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(English) : African mahogany, Gold Coast mahogany, Ivory Coast mahogany, Nigerian mahogany
(French) : acajou, acajoud’Afrique
(German) : mahagoni, rotes-Khaya
(Indonesian) : kaya
(Trade name) : African mahogany
Khaya ivorensis is a very large tree that attains a height of 40-50 m and a dbh of up to 2 m. Bole straight, unbranched up to 30 m above the ground with well-developed plank buttresses; bark thick and coarse, reddish-brown, and with a bitter taste. The foliage of the widely spreading crown is dark. Leaves are evenly pinnate, with 4-7 pairs of leaflets, 7.5-14 cm long by 2.5-4.5 cm broad, oblong, abruptly long-acuminate at the apex (the tip very long and conspicuous in seedling and saplings); stalk of leaflets about 4 mm long. Flowers very many, small, white, in panicles at the ends of branchlets. Fruits rounded woody capsules usually with 5 valves, each valve 7.5-8.5 cm long and 2.5-4 mm thick, thinner than those of K. grandifoliola; when fully ripe, the valves open to release about 15 flat-winged seeds, each about 2.5 cm in diameter and narrowly winged all round.
Ecology and distributionHistory of cultivation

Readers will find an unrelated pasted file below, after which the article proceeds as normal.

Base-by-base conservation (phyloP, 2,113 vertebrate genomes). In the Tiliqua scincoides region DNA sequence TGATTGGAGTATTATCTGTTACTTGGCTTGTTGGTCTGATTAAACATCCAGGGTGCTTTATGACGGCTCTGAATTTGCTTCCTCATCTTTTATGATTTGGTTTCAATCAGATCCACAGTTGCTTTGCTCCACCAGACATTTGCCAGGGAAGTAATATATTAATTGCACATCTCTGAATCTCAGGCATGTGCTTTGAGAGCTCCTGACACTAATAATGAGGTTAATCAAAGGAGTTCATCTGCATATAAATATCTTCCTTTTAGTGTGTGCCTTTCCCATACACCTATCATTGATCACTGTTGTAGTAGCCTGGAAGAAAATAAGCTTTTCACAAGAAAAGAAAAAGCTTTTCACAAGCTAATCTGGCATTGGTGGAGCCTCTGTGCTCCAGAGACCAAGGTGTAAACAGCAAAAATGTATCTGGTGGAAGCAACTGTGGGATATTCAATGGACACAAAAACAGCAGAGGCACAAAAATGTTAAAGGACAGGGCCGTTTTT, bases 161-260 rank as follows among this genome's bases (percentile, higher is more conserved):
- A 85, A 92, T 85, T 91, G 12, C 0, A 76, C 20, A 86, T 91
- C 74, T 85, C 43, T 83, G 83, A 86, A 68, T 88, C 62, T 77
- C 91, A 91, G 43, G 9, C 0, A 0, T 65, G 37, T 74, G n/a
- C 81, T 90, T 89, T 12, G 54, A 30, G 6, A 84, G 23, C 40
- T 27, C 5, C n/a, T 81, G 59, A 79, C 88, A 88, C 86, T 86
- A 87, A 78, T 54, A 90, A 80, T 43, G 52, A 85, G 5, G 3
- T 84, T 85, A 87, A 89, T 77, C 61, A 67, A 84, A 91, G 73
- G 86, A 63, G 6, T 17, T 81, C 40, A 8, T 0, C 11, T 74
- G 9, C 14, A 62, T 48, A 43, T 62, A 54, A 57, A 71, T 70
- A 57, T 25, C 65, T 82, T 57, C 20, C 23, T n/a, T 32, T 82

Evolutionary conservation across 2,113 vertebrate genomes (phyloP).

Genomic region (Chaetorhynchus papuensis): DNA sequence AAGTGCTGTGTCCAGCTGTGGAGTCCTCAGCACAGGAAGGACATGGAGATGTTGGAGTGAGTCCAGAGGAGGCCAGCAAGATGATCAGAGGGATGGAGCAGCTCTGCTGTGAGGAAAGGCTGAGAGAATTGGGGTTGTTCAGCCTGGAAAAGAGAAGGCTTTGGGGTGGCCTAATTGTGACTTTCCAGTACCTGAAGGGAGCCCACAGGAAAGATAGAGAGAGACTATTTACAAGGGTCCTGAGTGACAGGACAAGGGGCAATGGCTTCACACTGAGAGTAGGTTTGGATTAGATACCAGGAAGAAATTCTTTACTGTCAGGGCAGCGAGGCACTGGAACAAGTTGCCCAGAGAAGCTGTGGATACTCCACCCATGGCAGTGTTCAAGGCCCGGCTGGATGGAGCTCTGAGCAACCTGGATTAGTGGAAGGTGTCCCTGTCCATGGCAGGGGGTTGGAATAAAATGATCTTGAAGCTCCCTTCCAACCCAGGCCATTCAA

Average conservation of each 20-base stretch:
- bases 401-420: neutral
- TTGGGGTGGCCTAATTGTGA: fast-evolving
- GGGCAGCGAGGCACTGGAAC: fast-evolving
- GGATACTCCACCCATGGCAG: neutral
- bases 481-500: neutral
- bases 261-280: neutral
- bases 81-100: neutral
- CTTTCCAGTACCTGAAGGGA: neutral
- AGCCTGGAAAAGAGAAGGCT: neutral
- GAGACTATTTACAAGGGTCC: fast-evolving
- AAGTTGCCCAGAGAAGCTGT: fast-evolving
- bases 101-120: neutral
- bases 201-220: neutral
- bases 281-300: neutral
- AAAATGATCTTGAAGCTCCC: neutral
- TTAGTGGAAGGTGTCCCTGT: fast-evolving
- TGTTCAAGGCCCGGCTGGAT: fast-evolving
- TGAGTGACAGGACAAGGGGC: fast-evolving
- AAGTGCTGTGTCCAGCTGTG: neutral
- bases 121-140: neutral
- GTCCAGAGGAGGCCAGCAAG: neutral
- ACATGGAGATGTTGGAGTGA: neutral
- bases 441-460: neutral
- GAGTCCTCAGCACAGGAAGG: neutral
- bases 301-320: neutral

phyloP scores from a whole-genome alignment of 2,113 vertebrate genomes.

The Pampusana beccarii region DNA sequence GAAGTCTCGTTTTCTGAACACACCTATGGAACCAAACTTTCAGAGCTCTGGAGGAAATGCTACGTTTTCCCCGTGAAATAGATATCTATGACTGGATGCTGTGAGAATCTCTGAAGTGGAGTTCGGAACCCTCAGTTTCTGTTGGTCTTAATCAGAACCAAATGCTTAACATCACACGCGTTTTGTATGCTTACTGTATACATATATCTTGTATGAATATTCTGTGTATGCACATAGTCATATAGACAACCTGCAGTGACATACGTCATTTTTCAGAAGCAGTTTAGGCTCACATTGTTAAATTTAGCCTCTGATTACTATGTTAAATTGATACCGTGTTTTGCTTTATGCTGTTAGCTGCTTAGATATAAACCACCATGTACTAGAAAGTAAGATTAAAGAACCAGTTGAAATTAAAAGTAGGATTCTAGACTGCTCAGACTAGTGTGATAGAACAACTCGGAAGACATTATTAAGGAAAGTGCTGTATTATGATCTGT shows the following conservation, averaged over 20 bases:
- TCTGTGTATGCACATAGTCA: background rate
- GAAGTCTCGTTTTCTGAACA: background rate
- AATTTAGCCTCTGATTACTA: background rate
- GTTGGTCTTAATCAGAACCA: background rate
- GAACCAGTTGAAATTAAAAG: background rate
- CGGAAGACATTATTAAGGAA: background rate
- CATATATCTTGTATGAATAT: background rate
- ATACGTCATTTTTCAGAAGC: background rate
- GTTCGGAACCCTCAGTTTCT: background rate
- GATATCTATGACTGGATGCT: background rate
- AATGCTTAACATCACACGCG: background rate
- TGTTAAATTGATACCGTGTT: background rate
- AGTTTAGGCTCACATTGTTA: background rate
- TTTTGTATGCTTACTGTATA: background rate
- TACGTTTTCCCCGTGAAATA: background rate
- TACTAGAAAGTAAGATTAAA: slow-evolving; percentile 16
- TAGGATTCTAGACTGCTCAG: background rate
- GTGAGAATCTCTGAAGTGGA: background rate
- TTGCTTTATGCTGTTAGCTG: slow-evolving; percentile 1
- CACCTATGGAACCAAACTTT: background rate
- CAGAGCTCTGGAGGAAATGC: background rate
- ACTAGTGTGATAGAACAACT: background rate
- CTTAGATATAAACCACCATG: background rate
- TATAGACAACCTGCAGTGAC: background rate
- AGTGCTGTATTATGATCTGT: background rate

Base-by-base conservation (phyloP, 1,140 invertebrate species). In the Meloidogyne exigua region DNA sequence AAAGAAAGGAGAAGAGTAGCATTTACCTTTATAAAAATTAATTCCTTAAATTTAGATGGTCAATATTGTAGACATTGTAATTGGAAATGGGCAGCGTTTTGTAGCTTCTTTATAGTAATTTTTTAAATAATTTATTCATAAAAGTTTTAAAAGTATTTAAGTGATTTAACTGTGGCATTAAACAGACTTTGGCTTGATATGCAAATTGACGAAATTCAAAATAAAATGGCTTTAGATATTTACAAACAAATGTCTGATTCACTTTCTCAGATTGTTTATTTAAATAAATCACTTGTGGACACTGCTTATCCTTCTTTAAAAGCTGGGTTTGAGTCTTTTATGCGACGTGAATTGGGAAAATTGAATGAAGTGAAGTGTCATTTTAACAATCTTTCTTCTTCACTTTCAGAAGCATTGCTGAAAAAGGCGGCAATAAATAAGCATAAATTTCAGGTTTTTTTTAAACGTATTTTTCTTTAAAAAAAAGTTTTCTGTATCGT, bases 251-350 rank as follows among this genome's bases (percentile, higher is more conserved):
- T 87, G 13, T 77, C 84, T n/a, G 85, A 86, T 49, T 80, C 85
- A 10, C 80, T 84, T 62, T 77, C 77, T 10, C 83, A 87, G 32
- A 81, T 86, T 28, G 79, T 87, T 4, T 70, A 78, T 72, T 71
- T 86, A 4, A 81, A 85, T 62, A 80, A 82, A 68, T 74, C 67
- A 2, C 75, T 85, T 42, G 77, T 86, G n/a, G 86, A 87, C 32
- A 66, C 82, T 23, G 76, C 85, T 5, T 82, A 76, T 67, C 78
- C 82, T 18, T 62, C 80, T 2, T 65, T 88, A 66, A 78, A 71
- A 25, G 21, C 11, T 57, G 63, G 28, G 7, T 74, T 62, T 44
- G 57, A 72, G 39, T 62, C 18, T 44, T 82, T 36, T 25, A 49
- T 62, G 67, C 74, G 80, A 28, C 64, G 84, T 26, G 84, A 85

Khaya ivorensis has been introduced in cote D'Ivoire and Nigeria. However most have been abandoned because of shoot borer attack. Other introductions have been carried out in Fiji and trial experimentations in Trinidad & Tobago.
K. ivorensis is deciduous only in drier climates. Scattered specimens can be found in semi-deciduous lowland rainforest, usually with a short dry season. It occurs either in small groups or singly, for the most part on moist valley sites. It tolerates periodic flooding during the rainy season. In evergreen forests, it favours soils with a low water-storage capacity. K. ivorensis is a light-demanding species, although the young trees tolerate a certain amount of shade. The species is distributed through coastal West Africa, Cote d’Ivoire through Ghana and southern Nigeria to Cameroon, growing mostly in rainforest but extending into dry forests.